EFCC Chairman, Ibrahim Lamorde
By Crusoe Osagie
The Organised Private Sector (OPS) has declared that the National Assembly lacks constitutional powers to carry out its proposed investigation of corporate tax returns of private companies from 2006 to 2011. It said it has already dragged the NASS to court on the issue.
The OPS comprises the Nigerian Association of Chambers of Commerce and Industry Mines and Agriculture (NACCIMA), Manufacturers Association of Nigeria (MAN), National Association of Small Scale Industrialists (NASSI), Nigerian Employers Consultative Association (NECA), and National Association of Small and Medium Enterprises (NASME).
In a statement signed by all the OPS members and released to THISDAY weekend, the umbrella private sector body argued that an advertorial published by the House of Representatives Committee on Finance on its plan to investigate corporate tax remittance should not compel any company in the private sector to open its doors for any form of audit/ investigation not backed by law.
“Good enough, a motion against this action has already been filed in the Federal High Court and in the interest of civility, orderliness and sustenance of our nascent democracy, we all look forward to the pronouncement of the Court on this landmark case, which we hope will resolve the controversy over the scope of the oversight powers of the National Assembly,” the body said.
According to the OPS, “the House Committee, in discharge of its oversight powers, is relying on its interpretation of Sections 88 and 89 of the Constitution of the Federal Republic of Nigeria and wishes to acknowledge as follows: That Nigeria is currently operating a Presidential System of Government, which is anchored on the Principle of Separation of Powers.
“What the lawmakers are seeking to do by reason of their action is an Executive responsibility currently being discharged by the Federal Inland Revenue Service (FIRS), which has the statutory responsibilities to assess, collect and account for taxes, conduct audit / inspection of the books of tax payers and penalize defaulters.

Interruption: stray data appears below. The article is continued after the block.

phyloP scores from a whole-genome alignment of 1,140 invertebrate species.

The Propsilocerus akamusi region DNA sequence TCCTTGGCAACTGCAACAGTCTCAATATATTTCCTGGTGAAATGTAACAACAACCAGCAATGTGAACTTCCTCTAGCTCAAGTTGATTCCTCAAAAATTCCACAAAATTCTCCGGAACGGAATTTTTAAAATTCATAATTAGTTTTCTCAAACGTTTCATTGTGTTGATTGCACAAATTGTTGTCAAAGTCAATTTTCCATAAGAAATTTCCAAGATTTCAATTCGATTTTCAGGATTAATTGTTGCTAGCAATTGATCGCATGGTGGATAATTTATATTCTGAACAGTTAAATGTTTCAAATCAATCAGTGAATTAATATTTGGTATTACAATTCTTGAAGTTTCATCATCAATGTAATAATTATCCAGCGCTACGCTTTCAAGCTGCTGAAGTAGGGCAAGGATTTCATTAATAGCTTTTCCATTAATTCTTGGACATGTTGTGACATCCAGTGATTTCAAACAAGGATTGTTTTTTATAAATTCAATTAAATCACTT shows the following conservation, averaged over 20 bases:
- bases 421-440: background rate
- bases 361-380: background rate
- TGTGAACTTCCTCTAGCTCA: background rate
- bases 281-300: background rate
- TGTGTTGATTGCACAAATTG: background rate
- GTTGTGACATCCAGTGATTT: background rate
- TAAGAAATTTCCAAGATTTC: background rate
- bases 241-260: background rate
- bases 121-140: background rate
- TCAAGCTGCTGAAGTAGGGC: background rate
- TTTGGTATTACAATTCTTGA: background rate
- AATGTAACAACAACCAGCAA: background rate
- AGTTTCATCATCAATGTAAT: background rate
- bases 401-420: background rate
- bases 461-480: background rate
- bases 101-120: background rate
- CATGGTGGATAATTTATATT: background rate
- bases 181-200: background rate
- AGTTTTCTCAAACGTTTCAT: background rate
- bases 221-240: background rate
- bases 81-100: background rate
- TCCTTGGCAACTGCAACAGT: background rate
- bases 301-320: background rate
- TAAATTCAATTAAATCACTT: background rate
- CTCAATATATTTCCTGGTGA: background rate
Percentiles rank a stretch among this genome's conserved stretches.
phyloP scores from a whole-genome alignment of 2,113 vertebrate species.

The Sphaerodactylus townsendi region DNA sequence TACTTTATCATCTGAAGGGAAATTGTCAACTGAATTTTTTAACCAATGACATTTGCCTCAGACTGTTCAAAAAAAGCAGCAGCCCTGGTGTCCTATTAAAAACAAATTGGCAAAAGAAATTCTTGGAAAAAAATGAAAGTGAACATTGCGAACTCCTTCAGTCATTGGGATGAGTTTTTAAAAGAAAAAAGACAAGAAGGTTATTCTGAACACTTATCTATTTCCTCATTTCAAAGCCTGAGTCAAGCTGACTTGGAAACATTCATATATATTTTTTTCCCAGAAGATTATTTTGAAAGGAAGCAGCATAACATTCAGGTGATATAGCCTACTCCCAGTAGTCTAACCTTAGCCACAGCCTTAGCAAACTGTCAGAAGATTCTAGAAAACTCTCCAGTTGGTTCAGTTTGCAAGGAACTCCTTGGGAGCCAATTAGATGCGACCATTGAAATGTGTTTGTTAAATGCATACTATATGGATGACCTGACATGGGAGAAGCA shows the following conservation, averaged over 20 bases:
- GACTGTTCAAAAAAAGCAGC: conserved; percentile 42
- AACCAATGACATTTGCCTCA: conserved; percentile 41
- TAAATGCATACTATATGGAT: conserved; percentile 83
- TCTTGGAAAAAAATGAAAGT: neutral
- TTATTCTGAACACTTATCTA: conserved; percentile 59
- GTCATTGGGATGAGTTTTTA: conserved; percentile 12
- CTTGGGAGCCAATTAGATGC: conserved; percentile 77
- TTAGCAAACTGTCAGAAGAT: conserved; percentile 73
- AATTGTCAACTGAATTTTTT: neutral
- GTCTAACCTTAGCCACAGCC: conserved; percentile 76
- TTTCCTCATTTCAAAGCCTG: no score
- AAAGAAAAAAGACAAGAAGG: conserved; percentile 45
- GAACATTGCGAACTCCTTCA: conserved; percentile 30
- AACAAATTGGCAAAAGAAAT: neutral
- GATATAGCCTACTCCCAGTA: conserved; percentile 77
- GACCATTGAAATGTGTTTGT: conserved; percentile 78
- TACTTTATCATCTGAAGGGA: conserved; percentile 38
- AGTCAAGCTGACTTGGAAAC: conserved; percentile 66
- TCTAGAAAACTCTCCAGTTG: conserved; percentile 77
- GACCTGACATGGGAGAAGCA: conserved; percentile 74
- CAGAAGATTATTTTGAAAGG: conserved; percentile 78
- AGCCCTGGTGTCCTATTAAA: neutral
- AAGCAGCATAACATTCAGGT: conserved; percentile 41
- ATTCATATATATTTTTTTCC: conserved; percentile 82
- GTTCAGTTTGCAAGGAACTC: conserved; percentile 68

“It is on record that the FIRS has indeed done an excellent work of audit and inspection, which explains the astronomical increase in the level of tax revenue in the last six to seven years”, the statement noted.
“That the oversight powers, as encapsulated in Sections 88 and 89 of the Constitution, are expected to be exercised under the following conditions and circumstances: If the subject matters are monies appropriated or about to be appropriated by the National Assembly; and if the organisations to be investigated are Ministries, Departments and Agencies (MDAs) involved in the disbursing or administering of monies appropriated or to be appropriated by the National Assembly.
“That in discharging these responsibilities, it is only the House of Representatives or its duly appointed Committee that is conferred with the power of investigation and does not permit any other person/group by whatever name called to assume that responsibility on its behalf.
“That is to say that the power shall not be sub-delegated. It therefore, seems not in tandem with the Constitution for the lawmakers to appoint any person or body as constituting either a Member of the House of Representatives or part of the Committee of the House of Representatives.
“That we have on record court ruling on the illegality of appointing consultants to recover tax. On account of this judgement, the lawmakers have contravened the law by appointing a private firm to carry out statutory responsibilities of audit and investigations that are the sole functions of designated Agencies of Government”, it added.
The OPS stressed that due to the earlier analysis, the House Committee on Finance may have inadvertently acted outside its power of investigation as spelt out in sections 62, 88 and 89 of the Constitution by appointing a private consulting firm to carry out the tax audit and inspection on its behalf.
It said the OPS would not support or condone any action by our members that would amount to wilful disobedience of the laws of the land, including prompt payment of legitimate taxes and levies.
It opined that the House Committee on Finance has unduly broadened its mandate and hence may not persuade its members to comply with the purported tax audit and investigation. It therefore implored the Committee to reconsider the appointment of its aforementioned firm of consultant in the interest of the national economy and the rule of law.